It’s Monday 24th September 2007 and the determined dog


It’s Monday 24th September 2007 and the determined dog

This week I am going to give you bits and pieces. I have saved snippets during the week but if a bigger story comes up and they do not get to press then they are put on hold. Well I now have a number in the “on hold” tray and so here they are.

Elephants at Palmgrove – Chris and Sally Ring spent a couple of nights at the Palmgrove and were the first guests to see the elephants we have been hearing every night in the grove. They were spotted from the camp as were some reedbuck. As you know this is the first year we have operated in the “wild and desperate” country as Robin puts it. It really is a wild place the game has been shy! But it seems, as always, they are getting used to our presence.

Frank and Barbara, who have retired from their annual RPS safaris as mentioned a couple of weeks ago, reported to their agent that they saw 20 different leopard sightings in their twelve night stay with us! We do not “count” or “score” sightings. It is not a sport after all and each sighting is a unique experience. But, you have to be impressed! I am putting in a photo taken by the Nicholson’s here in August – been on the to add list !!!!

The Translocation – the Wild Dog team have been busy translocating and releasing a wild dog in the Mupamdazi area. There is a pack of six males there and so it was thought they would quite like some female company! The female had suddenly appeared on a game ranch in Kafue, south of Lusaka, and started killing the livestock animals. Not a happy farmer. So National Parks captured her and delivered her to the zoo where the AWDC team were to take over. They darted her but she took a long time to go down and in the end they had to trap her into the crate and wait for her to go to sleep before putting the tracking collar on. A chartered plane took her and the team straight into the new Lundu airstrip near the Mupamadzi. Then after a bumpy hour long drive she was released into the specially built boma. Now this boma is large – 75 meters square, and took ten people a week to build.

Day 1 – the dog spent the day recovering (probably felt like a hangover!). She feasted on half an impala.
Day 2 – ran around like a crazy thing, full of energy, leaping, sprinting and generally showing perfect health
Day 3 – enough of this. At 0850 she removed the connecting wire at a join in the fence, then separating the wire fence using her head and pushing through the grass wall and off…..freedom. A few rather bemused biologists were watching and there was nothing they could do.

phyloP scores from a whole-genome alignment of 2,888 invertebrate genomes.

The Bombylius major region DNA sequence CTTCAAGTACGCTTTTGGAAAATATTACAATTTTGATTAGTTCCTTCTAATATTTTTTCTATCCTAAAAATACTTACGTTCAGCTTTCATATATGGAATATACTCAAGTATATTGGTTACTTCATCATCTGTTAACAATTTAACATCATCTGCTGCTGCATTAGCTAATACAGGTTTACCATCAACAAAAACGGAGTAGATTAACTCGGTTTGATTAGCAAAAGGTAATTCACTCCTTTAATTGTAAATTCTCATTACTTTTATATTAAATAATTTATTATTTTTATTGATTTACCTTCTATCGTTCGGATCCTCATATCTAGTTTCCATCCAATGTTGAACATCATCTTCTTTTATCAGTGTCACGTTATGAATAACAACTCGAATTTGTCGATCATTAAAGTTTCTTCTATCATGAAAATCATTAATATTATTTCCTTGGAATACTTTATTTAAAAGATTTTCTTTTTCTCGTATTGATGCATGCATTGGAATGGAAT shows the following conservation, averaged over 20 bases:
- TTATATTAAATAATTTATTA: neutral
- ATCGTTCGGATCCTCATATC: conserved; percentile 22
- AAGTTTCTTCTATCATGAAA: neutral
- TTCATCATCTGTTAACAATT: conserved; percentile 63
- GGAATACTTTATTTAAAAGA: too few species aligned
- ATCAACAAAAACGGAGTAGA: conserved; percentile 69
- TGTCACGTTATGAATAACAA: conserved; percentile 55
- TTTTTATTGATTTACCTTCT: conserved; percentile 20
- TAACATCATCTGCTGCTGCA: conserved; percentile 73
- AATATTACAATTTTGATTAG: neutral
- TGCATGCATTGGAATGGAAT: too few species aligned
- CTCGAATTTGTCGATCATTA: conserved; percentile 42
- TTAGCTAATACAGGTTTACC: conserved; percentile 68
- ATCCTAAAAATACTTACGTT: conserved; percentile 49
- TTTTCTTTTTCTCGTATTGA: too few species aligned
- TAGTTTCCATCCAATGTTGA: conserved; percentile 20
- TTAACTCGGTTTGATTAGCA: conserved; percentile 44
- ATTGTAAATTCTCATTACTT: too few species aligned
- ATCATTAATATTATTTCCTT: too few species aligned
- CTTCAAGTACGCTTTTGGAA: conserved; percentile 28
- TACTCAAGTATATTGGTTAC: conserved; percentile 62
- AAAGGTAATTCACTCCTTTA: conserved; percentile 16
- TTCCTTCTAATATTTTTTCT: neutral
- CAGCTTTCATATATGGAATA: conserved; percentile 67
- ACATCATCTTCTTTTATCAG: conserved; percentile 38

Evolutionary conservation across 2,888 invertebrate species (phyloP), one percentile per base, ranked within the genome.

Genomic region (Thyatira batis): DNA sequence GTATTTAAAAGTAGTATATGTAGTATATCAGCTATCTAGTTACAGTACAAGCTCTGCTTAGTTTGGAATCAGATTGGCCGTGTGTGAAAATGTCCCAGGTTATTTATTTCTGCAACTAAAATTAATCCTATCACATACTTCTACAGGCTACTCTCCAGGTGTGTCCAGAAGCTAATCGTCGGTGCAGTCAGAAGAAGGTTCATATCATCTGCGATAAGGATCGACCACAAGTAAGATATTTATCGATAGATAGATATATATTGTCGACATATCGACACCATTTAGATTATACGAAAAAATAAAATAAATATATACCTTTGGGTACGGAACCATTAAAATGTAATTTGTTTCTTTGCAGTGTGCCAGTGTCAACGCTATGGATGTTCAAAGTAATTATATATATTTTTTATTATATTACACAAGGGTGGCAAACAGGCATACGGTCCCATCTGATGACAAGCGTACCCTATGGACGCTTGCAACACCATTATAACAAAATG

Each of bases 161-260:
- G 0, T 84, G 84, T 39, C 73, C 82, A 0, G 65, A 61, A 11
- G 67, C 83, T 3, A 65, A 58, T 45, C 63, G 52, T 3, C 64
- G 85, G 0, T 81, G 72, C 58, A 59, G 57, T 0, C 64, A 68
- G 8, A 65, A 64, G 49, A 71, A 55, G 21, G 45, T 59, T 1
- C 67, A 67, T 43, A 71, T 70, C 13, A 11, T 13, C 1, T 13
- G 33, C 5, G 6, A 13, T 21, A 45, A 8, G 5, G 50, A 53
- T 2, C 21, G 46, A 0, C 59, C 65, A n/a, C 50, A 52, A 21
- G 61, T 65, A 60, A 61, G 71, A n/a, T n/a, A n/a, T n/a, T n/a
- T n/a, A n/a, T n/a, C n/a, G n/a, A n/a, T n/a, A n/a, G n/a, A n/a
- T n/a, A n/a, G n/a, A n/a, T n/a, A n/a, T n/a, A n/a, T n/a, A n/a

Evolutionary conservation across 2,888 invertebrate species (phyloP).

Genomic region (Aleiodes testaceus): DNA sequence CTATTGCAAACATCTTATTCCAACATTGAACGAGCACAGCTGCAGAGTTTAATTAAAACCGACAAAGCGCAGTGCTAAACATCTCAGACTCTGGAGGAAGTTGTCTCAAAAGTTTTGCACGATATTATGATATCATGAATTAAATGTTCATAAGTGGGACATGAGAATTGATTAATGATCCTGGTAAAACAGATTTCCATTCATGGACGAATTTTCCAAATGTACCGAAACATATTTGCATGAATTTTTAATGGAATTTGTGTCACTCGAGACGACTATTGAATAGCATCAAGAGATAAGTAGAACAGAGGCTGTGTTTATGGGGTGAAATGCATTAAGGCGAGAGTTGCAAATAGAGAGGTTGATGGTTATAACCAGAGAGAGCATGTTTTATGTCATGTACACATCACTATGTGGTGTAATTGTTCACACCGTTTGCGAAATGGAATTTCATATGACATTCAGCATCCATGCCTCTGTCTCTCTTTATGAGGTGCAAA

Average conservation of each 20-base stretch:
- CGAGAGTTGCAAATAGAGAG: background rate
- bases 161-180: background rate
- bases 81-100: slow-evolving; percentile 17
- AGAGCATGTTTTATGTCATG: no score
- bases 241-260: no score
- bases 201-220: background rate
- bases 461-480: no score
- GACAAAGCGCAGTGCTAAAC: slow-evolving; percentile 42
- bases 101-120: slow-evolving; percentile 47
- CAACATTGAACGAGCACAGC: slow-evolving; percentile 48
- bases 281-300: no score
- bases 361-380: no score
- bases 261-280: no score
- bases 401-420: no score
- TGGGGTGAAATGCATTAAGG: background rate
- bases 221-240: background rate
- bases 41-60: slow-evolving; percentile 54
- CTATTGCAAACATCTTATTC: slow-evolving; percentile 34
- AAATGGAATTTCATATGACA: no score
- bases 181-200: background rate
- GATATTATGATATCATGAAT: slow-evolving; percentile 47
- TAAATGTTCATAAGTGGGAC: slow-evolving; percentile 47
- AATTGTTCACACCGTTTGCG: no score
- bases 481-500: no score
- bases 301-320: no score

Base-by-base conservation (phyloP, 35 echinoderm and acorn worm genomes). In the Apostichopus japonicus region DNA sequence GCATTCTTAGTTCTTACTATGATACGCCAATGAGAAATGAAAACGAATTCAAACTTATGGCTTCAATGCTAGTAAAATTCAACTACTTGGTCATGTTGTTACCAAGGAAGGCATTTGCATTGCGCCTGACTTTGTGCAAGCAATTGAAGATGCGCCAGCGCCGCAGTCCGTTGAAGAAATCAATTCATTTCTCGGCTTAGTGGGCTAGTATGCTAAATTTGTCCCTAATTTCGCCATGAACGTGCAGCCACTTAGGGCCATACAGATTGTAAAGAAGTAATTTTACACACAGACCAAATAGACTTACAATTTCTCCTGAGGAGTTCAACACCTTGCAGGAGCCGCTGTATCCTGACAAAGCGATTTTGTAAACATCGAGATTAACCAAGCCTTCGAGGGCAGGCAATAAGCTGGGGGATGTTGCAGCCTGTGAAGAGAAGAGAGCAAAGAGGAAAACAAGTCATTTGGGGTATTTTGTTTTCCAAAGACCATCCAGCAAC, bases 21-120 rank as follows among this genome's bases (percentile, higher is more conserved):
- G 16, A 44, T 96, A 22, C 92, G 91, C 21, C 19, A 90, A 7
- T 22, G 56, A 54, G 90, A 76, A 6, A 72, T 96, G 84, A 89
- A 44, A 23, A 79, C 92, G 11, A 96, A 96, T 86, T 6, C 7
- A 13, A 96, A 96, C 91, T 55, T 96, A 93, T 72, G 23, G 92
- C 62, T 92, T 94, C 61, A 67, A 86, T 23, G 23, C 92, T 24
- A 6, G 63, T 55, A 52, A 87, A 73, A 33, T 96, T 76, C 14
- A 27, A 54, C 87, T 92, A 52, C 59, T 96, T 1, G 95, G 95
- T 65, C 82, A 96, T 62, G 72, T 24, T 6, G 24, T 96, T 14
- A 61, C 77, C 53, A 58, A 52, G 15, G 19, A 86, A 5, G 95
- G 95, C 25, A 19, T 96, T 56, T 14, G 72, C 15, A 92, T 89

Day 4 – her collar is sending a strong signal, and is moving around near the boma and so all seems well. Stay tuned for more.

The Long Walk – we had two very fit Dutch ladies staying at Tena Tena. They loved the walking and with Rocky, hatched a plan to walk from Tena Tena to Nkwali. Now that is around thirty kilometers. And remember it is September. Hot. They crossed the river at 0615 and set off down the west bank. On the way they managed to stop and take time to photograph, including the an olive grass snake feeding on a frog. They watched a male lion at the Waffwa, a sleeping leopard with an impala kill in a tree and saw many elephants. They walked onto Mfuwe Lagoon for a four hour lunch break. One of the walkers bailed out at this point but Rocky and the second walker carried on for another three hot hours. On arrival at Nkwali they fell into the pool. Not surprising! That was an impressive walk.

Finally – Robin and I were out in the bush yesterday. We ended up doing the transfers! We took two to Tena Tena and then dropped off another two at Nsefu. A camera in hand, and sitting at the back I enjoyed playing the “guest” for a change. And of course with digital you can now afford to click click click. So these last two shots come from me rather unusually.
On that note……have a wonderful week.

PS the final shot is Two Two – the poser who lives behind Tena Tena. Great shot from Rocky.

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